Equal Opportunities Commission urges new sex equality law
In November 1998, the Equal Opportunities Commission published proposals for the reform of British sex equality laws. These are now under consideration by the government.
The UK's Equal Opportunities Commission (EOC) has made proposals to the Government for the replacement of the existing Sex Discrimination Act 1975 and Equal Pay Act 1970 by a single new Sex Equality Act. In a document entitled Equality in the 21st Century: A new sex equality law for Britain, published on 5 November 1998, the EOC says that the new statute should be based on the principle of equal treatment, should guarantee freedom from discrimination on grounds of sex, pregnancy, marital status, family status and gender reassignment, and should take account of developments in European Community law.
Among other proposals, the EOC calls for new provisions which would:
- define direct and indirect discrimination, the latter based on the provisions of the EC Directive (97/80/EC) on the burden of proof in discrimination cases;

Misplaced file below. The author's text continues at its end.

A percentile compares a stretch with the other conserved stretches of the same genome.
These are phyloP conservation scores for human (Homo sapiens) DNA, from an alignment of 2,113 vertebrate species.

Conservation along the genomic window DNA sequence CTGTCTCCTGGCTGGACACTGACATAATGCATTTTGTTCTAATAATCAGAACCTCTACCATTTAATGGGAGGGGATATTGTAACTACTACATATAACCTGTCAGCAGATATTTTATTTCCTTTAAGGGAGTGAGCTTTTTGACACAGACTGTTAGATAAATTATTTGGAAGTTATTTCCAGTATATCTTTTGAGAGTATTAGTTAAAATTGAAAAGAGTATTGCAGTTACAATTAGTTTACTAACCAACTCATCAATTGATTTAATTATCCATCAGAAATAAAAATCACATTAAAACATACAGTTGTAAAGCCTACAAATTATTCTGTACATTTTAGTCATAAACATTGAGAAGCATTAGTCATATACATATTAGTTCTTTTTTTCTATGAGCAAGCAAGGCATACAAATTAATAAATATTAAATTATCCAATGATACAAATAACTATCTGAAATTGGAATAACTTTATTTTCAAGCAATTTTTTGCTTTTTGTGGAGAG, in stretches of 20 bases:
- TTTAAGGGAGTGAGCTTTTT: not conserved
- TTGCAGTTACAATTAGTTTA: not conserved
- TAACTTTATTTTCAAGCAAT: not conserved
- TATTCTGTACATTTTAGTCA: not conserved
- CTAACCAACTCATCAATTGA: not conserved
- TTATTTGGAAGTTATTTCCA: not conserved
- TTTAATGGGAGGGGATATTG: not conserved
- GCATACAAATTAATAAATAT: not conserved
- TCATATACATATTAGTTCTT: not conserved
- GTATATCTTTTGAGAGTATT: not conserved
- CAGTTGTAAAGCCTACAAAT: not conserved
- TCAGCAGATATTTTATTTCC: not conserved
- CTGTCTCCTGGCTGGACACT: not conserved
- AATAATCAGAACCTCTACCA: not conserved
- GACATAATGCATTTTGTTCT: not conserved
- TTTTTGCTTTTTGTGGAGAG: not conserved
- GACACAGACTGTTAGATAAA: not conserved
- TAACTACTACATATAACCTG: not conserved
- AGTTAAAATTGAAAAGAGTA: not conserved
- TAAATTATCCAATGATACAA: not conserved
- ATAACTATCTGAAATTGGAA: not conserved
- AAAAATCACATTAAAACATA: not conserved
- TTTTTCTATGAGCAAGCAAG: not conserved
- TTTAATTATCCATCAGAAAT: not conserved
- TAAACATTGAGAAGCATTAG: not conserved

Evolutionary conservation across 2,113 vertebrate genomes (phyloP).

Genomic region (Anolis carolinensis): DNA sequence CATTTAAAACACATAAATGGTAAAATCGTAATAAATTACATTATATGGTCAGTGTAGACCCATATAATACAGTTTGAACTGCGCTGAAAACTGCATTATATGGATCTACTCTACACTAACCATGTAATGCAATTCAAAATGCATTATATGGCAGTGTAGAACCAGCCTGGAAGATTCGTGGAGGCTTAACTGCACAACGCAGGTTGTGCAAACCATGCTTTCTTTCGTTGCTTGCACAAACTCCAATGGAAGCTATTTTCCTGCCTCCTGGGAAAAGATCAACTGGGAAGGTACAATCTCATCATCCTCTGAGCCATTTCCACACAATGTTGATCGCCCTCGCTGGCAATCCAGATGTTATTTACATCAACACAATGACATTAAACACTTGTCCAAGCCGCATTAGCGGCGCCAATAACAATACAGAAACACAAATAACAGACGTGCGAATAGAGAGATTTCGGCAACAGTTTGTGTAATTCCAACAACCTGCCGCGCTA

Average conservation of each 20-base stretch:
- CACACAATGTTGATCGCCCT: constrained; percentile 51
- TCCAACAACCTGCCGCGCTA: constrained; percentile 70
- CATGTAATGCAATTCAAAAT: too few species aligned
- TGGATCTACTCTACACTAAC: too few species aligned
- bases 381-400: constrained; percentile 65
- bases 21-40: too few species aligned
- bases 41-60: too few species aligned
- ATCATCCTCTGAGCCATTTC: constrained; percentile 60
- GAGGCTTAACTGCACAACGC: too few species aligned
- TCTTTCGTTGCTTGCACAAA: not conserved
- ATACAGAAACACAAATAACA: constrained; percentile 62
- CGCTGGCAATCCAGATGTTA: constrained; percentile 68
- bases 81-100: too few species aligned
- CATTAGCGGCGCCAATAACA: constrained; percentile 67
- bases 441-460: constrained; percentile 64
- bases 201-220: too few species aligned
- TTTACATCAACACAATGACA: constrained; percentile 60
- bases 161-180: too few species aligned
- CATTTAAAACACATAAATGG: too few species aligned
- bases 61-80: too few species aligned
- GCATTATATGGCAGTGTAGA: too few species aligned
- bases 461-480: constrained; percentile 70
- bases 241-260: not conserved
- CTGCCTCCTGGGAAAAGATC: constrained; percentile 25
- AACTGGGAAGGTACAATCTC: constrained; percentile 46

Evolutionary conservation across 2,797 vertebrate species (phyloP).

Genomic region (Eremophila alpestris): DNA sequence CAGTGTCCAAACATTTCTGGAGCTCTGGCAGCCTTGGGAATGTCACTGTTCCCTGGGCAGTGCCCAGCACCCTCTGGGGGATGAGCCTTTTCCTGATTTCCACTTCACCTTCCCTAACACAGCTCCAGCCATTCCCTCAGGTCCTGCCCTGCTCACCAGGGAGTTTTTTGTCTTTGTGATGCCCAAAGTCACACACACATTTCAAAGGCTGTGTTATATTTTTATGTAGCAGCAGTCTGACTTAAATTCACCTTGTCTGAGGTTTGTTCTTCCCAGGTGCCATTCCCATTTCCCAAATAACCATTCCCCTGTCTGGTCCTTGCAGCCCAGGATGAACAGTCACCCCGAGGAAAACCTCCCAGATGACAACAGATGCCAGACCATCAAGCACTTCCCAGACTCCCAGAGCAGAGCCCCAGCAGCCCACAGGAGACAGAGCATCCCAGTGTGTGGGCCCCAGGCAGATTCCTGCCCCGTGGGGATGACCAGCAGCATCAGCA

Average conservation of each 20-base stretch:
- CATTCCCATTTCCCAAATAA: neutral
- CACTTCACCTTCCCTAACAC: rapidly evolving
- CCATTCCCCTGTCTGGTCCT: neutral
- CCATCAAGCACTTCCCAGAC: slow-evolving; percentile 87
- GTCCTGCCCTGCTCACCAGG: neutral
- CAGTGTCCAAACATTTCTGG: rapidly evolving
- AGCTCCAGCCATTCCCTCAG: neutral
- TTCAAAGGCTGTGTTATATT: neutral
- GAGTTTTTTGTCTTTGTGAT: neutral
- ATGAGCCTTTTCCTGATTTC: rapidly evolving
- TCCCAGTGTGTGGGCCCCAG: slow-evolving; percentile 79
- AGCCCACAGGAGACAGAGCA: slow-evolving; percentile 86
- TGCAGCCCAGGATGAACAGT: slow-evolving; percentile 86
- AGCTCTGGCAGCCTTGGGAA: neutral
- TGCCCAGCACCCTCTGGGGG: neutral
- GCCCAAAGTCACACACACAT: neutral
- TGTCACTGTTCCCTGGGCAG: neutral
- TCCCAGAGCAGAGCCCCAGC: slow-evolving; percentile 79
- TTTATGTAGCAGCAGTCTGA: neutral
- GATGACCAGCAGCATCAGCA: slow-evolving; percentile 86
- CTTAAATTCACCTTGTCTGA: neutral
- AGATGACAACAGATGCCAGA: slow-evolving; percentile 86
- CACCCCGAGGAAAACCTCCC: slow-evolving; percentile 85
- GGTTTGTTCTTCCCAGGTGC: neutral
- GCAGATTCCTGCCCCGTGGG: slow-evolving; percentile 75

- clearly prohibit sexual harassment, using the European Commission's definition;
- introduce 10 days' statutory paternity leave, paid at the current rate of statutory maternity pay;
- require employers to monitor their workforce in terms of gender, job title or grade and rates of pay at least annually, and to make this information available to employees and employee representatives;
- allocate discrimination cases to employment tribunal chairs who are specialists in discrimination law; and
- extend the range of remedies available in sex discrimination cases to include orders for reinstatement, re-engagement, appointment or promotion as appropriate.
The EOC has a statutory duty under the Sex Discrimination Act to review the effectiveness of the legislation and suggest improvements. The Commission's proposals differ in certain respects from those in an earlier consultation document it issued in January 1998. For example, the EOC is no longer proposing that the new Sex Equality Act should cover discrimination on grounds of sexual orientation. Instead, it proposes that there should be legal protection against discrimination for lesbians and gay men but that the government should consult on the best way to achieve this.
The Government responded cautiously to the EOC's proposals. In a statement, the education and employment secretary, David Blunkett, said that "some of the recommendations have far-reaching consequences and will need to studied in detail throughout government before we respond."